I recently finished reading a book on the application of information theory to “reality”: *Decoding Reality* by Vlatko Vedral. It’s for the layman (me!) and I was wondering what applications have information theory made in chemistry. Well, just by accident I happened upon a paper by Noorizadeh which proposes an information-based metric to evaluate aromaticity!^{1} (I know what you’re thinking – we need another aromaticity metric like we need another hole in the head.) I don’t want to suggest that this metric, which he calls “Shannon aromaticity” after the inventor of information theory, will substitute for previous ones (like aromatic stabilization energy or NICS). But the application here is interesting.

Shannon defined entropy in the information sense as

*S*(r) = -Σ

*p*ln

_{i}*p*

_{i}Where *p _{i}* is the probability of occurrence

*i*. This can be converted into a quantum analogue as

*S*[ρ] = -∫ρ(r) ln ρ(r)

*dr*.

Noorizadeh suggests evaluating the electron density at the bond critical points of an aromatic ring and then summing the values of *S* at each of these ring critical points. An ideal aromatic ring would have *S _{max}*= ln (N) where N is the number of bonds in the ring. So, the Shannon aromaticity (SA) is then defined as the difference between the maximum value (ln (N)) and the sum over the ring critical points. A small value would indicate an aromatic ring, and a large value would indicate an antiaromatic ring.

The paper shows a strong correlation exists between the new SA metric and the warhorses ASE and NICS and HOMA for a variety of aromatic, antiaromatic and non-aromatic systems. This new metric is easy to compute and perhaps offers a new way to be thinking about a very old concept: aromaticity.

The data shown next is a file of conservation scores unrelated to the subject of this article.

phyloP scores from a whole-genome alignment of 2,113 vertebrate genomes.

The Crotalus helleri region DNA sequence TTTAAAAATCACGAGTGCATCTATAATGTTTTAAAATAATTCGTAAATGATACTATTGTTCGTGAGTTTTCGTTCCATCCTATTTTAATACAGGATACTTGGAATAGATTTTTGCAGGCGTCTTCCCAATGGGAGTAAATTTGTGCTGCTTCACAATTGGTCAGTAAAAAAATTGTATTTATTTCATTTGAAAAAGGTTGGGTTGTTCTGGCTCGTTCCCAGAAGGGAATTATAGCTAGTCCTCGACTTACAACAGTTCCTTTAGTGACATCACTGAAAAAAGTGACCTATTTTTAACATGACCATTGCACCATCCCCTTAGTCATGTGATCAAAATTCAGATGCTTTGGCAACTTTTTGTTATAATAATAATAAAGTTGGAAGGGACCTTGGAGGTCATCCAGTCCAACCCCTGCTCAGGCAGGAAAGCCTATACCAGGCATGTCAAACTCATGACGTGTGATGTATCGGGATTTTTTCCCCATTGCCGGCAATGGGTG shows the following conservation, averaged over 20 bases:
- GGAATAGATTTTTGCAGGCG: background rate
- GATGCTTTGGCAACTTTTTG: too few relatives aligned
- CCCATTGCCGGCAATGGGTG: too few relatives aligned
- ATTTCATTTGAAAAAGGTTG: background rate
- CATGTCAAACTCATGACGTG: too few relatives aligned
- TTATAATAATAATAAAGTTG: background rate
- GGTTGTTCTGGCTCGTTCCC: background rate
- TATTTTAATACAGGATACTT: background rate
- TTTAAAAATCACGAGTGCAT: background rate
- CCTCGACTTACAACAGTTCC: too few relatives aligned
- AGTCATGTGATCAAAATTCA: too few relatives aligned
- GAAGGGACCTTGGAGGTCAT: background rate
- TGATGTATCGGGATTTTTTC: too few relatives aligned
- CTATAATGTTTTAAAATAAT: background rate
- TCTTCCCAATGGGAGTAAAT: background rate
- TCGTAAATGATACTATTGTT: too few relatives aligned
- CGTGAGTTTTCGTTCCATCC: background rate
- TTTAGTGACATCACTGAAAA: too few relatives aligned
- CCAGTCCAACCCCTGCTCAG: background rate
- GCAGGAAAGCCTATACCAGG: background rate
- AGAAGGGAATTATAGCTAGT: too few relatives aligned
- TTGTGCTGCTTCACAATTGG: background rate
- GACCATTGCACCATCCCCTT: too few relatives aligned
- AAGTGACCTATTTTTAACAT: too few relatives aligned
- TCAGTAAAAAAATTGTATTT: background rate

### References

(1) Noorizadeh, S.; Shakerzadeh, E., "Shannon entropy as a new measure of aromaticity, Shannon aromaticity," *Phys. Chem. Chem. Phys.*, **2010**, *12*, 4742-4749, DOI: 10.1039/b916509f.

Henry Rzepa responded on 12 Aug 2010 at 1:49 am

#Quantum-Topology-Atoms-in-Molecules (QTAIM) distills the topology of ρ into key points called critical points. One of these having two negative eigenvalues of the density Hessian at that point (and hence a trace of -1) is labelled a bond critical point. In benzene, sensibly enough, it appears at the mid point of each C-C “bond”. At this point, it presumably reflects the σ contributions to the density far more than the π contributions. Indeed, its a node for the π system. So an aromaticity metric that uses a region of ρ that represents a node in the π distribution is indeed an interesting one! Of course, we now know that the six-fold symmetry of benzene is due to the σ framework, and not the π manifold. Is that what Shannon aromaticity measures? This leaves magnetic aromaticity, i.e the magnetic response we call a ring current, a quite different measure. Here again of course, the magnetic response of the σ and π electrons is quite different.